8. Make ahead holiday sides. OK, I realize the actual idea of mashed potatoes is hardly the most original. But consider this, how many times (at least if you’re American) do you eat mashed potatoes between mid September and spring? And how many times during our fall / winter holiday season do you end up making / eating the jazzed up version? Here’s a simple way I make all of my holiday batches of mashed potatoes ahead of time and store in the freezer. Relatives have asked me what I do differently that keeps them from crystallizing. The only thing I know of is that I whip the hell of them before transferring into freezer containers. These always come out well and go great with whatever gravy you’re serving. Bake off two ten-pound bags at once in the oven. When done, cut in half lengthwise and scoop out the insides, leaving a quarter inch or so around the edge of the peeling (you’ll see why later in the list). Dump all the filling you scoop out into an extra large (giant) mixing bowl and add milk, butter, garlic, softened cream cheese, pepper and salt and perhaps dried parsley or chives. All ingredients are to taste, but I try to go decadent enough so they’ll feel like a holiday side dish, but not so overboard I’m killing them with calories. Mix everything with your electric hand mixer until good and creamy. Store in freezer to oven 8 inch x 8 inch casserole dishes with covers. Take out one when you’re ready for a holiday meal and bake at 350 degrees for 40 minutes or so. This will do 4-5 containers of the mashed potatoes. If I can find time to do this a couple of different afternoons in the fall, I’m set for the holiday season. I have a smaller family, though . . .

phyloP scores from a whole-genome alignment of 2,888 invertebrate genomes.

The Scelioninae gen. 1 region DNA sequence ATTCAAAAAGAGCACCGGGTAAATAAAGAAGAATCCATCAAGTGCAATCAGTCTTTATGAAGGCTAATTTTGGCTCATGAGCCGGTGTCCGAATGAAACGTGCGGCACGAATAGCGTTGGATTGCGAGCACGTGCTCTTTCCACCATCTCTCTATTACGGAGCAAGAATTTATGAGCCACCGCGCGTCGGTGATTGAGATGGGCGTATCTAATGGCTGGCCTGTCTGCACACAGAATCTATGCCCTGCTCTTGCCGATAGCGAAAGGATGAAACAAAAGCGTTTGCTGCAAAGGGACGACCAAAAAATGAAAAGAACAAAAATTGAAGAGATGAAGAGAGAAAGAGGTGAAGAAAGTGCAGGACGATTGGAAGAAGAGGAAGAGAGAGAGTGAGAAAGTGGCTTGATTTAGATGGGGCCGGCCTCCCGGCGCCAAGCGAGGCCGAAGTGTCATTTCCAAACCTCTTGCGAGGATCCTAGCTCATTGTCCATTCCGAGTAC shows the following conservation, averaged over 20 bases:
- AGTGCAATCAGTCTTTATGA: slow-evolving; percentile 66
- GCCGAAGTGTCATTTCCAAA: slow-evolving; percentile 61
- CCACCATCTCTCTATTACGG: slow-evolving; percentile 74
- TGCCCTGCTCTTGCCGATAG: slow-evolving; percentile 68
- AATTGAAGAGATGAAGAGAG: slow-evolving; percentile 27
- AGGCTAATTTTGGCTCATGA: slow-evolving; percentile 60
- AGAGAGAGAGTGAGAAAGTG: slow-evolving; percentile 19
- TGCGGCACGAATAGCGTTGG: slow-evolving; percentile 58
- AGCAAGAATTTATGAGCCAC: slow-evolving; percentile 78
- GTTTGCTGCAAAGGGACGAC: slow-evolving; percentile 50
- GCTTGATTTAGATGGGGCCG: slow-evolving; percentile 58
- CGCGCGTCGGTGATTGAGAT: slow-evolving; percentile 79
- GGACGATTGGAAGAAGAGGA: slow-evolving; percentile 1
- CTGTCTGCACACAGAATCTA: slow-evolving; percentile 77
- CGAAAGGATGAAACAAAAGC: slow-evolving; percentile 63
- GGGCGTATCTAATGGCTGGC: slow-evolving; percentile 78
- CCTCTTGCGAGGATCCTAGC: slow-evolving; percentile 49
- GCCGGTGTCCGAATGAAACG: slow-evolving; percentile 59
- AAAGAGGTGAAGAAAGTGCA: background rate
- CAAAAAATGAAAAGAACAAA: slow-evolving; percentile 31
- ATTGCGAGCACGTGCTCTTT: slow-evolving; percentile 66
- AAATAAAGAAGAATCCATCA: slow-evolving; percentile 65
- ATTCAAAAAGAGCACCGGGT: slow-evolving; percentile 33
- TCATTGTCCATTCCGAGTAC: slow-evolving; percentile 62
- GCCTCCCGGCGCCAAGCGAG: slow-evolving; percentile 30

9. Restaurant style potato skin appetizers. Considering how much people pay for these in restaurants, this is a huge money saver. Bonus? They taste fantastic. Remember those potato skins with about a quarter inch or so of baked potato inside the rim left over from the mashed potatoes above? Put 6 – 12 of them at a time into freezer bags and toss into cold storage. When you’re ready to make some, take them out to thaw and line a cookie sheet with tin foil. Spray it with cooking spray and preheat the oven to 375 degrees. When you take out the thawed skins, they will be a bit watery and not so great looking. That’s OK. By the time you’ve finished cooking them, they’ll be crisped back up again. Lay each one out flat, brush with olive oil to help with crisping and pick out your favorite restaurant topping for these, for example cheese and bacon. Top and bake for about 20-30 minutes or until slightly crispy around the edges. You can also just go with the olive oil, salt and pepper and then make a sour cream dip on the side for afterward. These are a dirt cheap party appetizer with tons of restaurant style for pennies. As potato ideas go, this is one of my favorites.
10. Bread dough. You can keep this stuff in large batches in an airtight container in your fridge to bake off at different times throughout the week. If you want the fresh factor quite a bit but don’t have time to mix from scratch every day, this could be a solution for you. Here's a link to a recipe.
11. Homemade potato chips. I love this one! Word to the wise? I’d highly recommend a mandolin. We tried it once with a food processor and only a few of the slices came out thin enough. I like this because if you are dirt broke you can still have a fun little family movie night snack for hardly any money. Just break out the Fry Daddy and grab a salt shaker. Feeling a little richer than that? Make a dip. These really are fun to have when they are freshly made.
Again, if you have any "out of the norm" potato ideas or projects, don't forget to share them with the rest of us!